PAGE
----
[2] A. Diemer & P.J. Hountondji (eds), Africa and the problem of its identity, Frankfurt/M.: Peter Lang 1985.

[3] I mention especially N. Weidtmann, Der Weltcharakter der Kulturen in der interkulturellen Welt: Eine Auseinandersetzung mit Hermeneutik und Strukturphänomenologie am Beispiel Afrika, Phil. Diss. Würzburg 1998; also the initiative of A. Graneß and K. Kresse to edit the volume: Sagacious Reasoning: Henry Odera Oruka in memoriam (Frankfurt/.M. et al.: Peter Lang 1997) is a hopeful sign in this respect.

[4] Lölke has stayed for a couple of months at the Department of Philosophy of the University of Ghana at Legon, where he has had regular discussions with Gyekye. In Quest. An International African Journal of Philosophy (vol. XI, no, 1-2, 1997, p. 80-99) Lölke has published an interview with Gyekye, and in polylog. Zeitschrift für interkulturelles Philosophieren (no. 2, 1998, p. 95-97) he has reviewed two of Gyekye’s recent books: African Traditional Values: An Introduction (Philadelphia/Accra: Sankofa Publishers 1996) and Tradition and Modernity: Philosophical Reflections on the African Experience. New York: Oxford University Press 1997); also published in an English version in African Philosophy (vol. 13, nr. 1, 2000, p. 57-63).

[5] Gyekye, Tradition and Modernity, loc.cit. (note 4), p. 219-232.

[6] Lölke in polylog, loc. cit. (note 4), p. 97.

[7] Y. Konaté, ‘Aktualität der Philosophie Afrikas. Traditionen und wissenschaftlich-technischer Fortschritt’. In: H. Nagl-Docekal and F.M. Wimmer (eds), Postkoloniales Philosophieren: Afrika, Wien/München: Oldenbourg, 1992, p. 156-169.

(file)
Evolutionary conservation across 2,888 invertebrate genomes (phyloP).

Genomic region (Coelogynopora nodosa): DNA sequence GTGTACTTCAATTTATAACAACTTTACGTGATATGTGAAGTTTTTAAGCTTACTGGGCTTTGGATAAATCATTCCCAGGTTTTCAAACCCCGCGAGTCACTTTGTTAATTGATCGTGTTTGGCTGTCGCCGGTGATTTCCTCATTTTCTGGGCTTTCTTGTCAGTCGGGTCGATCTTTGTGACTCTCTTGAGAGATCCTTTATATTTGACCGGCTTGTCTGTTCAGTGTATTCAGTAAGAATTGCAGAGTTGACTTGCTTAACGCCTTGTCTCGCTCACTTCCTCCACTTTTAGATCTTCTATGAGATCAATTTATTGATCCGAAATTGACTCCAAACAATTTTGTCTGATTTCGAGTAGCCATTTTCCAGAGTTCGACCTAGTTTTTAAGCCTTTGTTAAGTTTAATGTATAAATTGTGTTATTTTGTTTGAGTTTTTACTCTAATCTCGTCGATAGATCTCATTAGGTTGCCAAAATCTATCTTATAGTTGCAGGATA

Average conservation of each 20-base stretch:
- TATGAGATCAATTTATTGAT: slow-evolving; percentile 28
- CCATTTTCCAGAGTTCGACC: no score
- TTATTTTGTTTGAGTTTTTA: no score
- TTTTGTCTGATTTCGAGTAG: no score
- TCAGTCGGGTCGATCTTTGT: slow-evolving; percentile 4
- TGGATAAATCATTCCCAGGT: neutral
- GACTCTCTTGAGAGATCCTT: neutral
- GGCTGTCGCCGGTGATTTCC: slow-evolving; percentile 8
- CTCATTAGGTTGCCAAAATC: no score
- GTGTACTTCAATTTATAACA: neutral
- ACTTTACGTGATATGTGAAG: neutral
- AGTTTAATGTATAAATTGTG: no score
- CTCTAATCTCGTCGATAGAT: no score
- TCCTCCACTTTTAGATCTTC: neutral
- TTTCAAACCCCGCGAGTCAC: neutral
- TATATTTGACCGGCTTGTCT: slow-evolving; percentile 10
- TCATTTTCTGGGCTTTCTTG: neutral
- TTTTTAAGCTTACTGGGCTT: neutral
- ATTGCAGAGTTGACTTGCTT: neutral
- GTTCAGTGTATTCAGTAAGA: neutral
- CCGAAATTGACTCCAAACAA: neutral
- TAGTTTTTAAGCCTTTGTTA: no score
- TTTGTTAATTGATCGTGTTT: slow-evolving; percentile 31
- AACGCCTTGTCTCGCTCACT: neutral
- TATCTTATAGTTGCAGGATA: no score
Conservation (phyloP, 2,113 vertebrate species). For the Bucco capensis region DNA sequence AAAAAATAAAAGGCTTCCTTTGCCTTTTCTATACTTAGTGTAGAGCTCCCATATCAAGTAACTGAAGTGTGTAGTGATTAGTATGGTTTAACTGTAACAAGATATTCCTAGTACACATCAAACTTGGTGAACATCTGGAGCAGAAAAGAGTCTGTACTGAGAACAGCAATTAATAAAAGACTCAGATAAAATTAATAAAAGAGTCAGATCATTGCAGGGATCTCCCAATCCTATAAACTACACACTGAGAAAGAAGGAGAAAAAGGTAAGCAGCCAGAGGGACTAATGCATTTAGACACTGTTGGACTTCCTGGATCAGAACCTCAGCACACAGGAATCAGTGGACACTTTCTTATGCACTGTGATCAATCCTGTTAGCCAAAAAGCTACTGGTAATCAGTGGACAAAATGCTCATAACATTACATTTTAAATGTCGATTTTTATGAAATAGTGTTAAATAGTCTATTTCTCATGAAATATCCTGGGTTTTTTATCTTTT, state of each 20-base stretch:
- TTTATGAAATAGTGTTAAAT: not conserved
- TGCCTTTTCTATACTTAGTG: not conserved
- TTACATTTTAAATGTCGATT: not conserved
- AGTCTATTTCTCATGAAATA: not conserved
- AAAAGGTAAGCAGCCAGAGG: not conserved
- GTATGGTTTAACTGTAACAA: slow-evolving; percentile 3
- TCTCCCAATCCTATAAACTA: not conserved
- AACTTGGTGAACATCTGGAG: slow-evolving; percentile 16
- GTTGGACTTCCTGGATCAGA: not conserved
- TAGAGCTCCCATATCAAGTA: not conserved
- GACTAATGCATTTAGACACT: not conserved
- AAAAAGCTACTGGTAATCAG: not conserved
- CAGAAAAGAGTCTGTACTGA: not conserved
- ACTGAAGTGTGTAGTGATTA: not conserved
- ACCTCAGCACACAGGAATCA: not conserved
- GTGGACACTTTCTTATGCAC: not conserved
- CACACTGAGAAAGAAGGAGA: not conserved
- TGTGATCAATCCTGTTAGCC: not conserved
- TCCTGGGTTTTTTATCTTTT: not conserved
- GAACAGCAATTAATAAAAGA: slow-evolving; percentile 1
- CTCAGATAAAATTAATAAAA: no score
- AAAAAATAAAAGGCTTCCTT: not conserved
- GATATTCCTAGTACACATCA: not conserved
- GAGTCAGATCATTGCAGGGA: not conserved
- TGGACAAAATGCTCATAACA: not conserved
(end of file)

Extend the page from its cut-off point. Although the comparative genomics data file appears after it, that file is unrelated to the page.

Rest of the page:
[8] N. wa Thing’o, Decolonising the Mind. The Politics of Language in African Literature, London et al.: James Currey/EAEP/Heinemann 1986; K. Wiredu, Conceptual Decolonization: Four Essays, Ibadan: Hope Publications 1995.

[9] A. Hampaté Bâ, Vie et enseignement de Tierno Bokar. Le Sage de Bandiagara, Paris: Éditions du Seuil 1980.

[10] R. Horton, ‘African Traditional Thought and Western Science’. In: B.R. Wilson (ed), Rationality, Oxford: Blackwell 1974, p. 131-171.

[11] Leiden et al.: 1990.

[12] Cambridge et al.: Cambridge University Press 1987, Revised edition, Philadelphia: Temple University Press 1995.

[13] H. Kimmerle, Philosophie in Afrika – afrikanische Philosophie: Annäherungen an einen interkulturellen Philosophiebegriff, Frankfurt/M.: Campus, 1991, p. 85-92; ‘The Philosophical Text in the African Oral Tradition. The Opposition of Oral and Literate and the Politics of Difference’. In: H. Kimmerle and F.M. Wimmer (eds), Philosophy and Democracy in Intercultural Perspective, Amsterdam/Atlanta: Editions Rodopi, 1997, p.43-56.

[14] J.P. Sartre, ‘Orphée noir’. In: L.S. Senghor (ed), Anthologie de la nouvelle poésie nègre et malgache de la langue française, Paris: Présence Africaine, 1948, p. IX-XLIV.

[15] V.Y. Mudimbe: The Invention of Africa, loc.cit. (above in the text), p. 36.

[16] Gyekye, An Essay in African  philosophical thought, loc.cit. (above in the text), p. 13.

[17] U. Lölke, ‘Parental Care as a Principle of Development’. In: A. Graneß and K. Kresse (eds), Sagacious Reasoning, loc.cit (note 3), p. 219-231.

[18] S.B. Oluwole, Witchcraft, Reïncarnation and the God-Head: Issues in African Philosophy. Lagos: Excel Publishers, 1992, p.18-19.

Heinz Kimmerle

Foundation for Intercultural Philosophy and Art

Zoetermeer, The Netherlands